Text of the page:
LONDON -- London is a city of bridges, but it's not a City of Bridges. It has never been graced with the elegant arches of Venice or Paris.
A new exhibition wants visitors to look again, peering on, under and even inside the structures spanning the River Thames. Without bridges, the show argues, London as we know it would not exist.
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"Bridges can often make a city what it is," said Lucinda Grange, an adventure photographer who sneaked inside London Bridge and took images that appear in the exhibition of artworks at Museum of London Docklands. "What would New York be without Brooklyn Bridge?"
Yet London's most famous bridge is also the biggest letdown. London Bridge -- of "falling down" nursery-rhyme fame -- is a dreary concrete-and-steel structure that has been disappointing tourists since it opened in 1973. The ancient London Bridge is long gone, and a 19th-century version is now a tourist attraction in Lake Havasu City, Arizona.
Many visitors confuse London Bridge with the more impressive Tower Bridge, whose picturesque towers grace countless postcards.
Grange said bearing the London Bridge name is "like being called Paris Hilton if you're not Paris Hilton. No matter how good you look at the party, you're going to be a disappointment."
The first version of London Bridge was built by Roman invaders in about 50 A.D. For 1,700 years it was the city's only bridge.
Today London has 35 bridges, but with a few exceptions -- pastel-painted Albert Bridge, silver spear-like Millennium footbridge -- they are utilitarian rather than beautiful. London is a city of relentless change, and many of the structures haven't lasted long.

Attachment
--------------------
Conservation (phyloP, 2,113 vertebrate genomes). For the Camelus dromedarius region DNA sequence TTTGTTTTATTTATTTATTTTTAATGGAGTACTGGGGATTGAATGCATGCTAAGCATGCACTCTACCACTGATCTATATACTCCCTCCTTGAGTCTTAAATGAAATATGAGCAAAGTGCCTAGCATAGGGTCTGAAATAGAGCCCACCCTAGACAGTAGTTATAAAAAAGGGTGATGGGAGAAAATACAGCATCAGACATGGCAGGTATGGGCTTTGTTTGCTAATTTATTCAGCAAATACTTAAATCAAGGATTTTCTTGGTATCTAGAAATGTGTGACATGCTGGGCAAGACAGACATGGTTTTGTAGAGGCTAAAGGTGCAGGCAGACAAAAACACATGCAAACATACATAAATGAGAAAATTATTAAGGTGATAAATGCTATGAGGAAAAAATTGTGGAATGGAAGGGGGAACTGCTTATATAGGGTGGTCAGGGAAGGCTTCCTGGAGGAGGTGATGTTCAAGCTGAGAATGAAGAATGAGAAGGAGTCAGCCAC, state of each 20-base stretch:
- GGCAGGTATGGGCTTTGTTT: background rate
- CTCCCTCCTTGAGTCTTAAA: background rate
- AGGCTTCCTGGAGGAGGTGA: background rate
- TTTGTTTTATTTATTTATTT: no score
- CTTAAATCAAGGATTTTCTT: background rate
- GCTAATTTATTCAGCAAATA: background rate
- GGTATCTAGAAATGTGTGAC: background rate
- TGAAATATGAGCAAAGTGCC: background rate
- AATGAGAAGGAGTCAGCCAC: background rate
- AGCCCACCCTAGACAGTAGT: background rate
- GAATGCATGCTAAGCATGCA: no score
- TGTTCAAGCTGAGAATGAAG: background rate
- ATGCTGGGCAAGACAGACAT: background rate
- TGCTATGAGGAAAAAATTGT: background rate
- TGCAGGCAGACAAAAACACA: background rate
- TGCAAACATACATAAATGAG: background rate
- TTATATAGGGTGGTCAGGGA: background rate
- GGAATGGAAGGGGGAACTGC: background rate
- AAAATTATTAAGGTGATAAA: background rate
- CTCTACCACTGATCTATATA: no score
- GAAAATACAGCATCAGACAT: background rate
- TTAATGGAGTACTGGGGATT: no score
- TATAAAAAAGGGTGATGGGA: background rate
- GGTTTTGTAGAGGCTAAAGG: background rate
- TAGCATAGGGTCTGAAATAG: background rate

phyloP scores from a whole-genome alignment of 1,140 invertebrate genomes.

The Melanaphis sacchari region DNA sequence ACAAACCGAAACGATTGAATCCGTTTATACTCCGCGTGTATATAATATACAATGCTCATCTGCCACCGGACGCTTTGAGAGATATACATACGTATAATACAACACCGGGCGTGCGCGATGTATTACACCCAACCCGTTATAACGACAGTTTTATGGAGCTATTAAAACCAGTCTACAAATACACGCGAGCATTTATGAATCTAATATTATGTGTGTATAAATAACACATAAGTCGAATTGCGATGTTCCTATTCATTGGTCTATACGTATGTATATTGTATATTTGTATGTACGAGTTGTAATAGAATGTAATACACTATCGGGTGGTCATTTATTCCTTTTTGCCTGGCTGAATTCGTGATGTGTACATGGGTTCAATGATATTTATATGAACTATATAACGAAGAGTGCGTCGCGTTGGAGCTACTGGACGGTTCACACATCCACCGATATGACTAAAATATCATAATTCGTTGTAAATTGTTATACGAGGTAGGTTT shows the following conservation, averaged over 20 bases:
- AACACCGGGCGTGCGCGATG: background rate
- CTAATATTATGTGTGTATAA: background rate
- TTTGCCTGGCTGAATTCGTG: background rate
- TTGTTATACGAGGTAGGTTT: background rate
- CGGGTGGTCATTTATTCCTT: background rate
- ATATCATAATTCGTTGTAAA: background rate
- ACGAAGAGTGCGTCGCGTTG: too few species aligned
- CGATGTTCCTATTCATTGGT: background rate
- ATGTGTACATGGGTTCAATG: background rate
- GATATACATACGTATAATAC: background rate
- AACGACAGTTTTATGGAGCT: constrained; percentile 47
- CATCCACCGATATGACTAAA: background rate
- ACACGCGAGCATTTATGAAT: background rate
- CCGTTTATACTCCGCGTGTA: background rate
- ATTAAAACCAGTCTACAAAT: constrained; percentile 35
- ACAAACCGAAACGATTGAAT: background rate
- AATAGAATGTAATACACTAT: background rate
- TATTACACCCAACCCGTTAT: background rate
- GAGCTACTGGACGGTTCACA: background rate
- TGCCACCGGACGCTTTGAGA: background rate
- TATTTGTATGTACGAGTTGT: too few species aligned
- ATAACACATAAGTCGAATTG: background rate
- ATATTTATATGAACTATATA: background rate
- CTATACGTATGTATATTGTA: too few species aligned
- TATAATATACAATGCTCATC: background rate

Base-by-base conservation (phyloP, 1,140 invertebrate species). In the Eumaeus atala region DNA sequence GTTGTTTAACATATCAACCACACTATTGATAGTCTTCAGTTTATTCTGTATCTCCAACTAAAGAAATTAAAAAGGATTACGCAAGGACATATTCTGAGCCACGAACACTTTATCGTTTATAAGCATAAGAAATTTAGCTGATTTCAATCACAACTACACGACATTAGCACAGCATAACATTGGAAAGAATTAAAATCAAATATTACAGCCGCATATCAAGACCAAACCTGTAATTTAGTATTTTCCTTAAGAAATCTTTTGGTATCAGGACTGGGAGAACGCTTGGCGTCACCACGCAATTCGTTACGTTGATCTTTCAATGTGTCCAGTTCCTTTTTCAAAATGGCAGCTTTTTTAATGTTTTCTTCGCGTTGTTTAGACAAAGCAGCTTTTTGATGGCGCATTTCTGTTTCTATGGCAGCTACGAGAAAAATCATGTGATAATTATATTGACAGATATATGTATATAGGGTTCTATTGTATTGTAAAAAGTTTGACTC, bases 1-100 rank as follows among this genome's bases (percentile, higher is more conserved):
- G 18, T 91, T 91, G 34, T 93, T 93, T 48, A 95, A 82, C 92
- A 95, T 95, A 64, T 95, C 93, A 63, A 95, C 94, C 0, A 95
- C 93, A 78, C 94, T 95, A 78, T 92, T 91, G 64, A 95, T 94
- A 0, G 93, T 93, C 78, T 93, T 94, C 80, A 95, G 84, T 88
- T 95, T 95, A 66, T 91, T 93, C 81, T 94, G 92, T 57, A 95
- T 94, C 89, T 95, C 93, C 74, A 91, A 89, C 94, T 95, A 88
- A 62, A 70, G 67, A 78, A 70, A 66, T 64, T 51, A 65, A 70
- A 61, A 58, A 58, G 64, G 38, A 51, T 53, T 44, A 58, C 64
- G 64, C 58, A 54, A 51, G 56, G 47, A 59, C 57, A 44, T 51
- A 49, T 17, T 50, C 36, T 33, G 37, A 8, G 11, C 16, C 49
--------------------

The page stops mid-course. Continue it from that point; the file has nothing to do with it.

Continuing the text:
As a result, there is something ghostly about some of the paintings and photographs in the exhibition. One early photograph, taken in 1845, shows the Hungerford suspension bridge built by pioneering engineer Isambard Kingdom Brunel. It's doubly haunting -- the bridge lasted little over a decade, and the photo is so fragile that it will be displayed in a darkened room. Visitors can switch on a light to take a quick look at it.
Bridge-building continues to push the boundaries of engineering. The Millennium Bridge opened in 2000 -- then shut for two years of tweaking after the first people to use it noticed an alarming wobble.
Dan Cruikshank, an architectural historian with a boundless enthusiasm for London and its bridges, said that for centuries, "because they changed God's world, bridges were sacred creations."
"They remain in some way in our imaginations sacred and strange -- audacious interventions," he said.
The latest audacious proposal comes from Thomas Heatherwick, designer of the 2012 Olympic caldron and London's new double-decker buses. He plans to build a plant-lined pedestrian "garden bridge" over the river in the next few years.
The exhibition explores bridges' beauty, but also their dark side, as places associated with drudgery and death.
Many modern London workers can relate to T.S. Eliot's image in "The Waste Land" of commuters trudging across London Bridge: "I had not thought death had undone so many."
But exhibition curator Francis Marshall said he was inspired by odes to beauty such as William's Wordsworth's "Composed Upon Westminster Bridge," which begins: "Earth has not anything to show more fair."
"When you're on a bridge, that's when you see London," Marshall said. "That's when you feel, 'Now I live in London.'"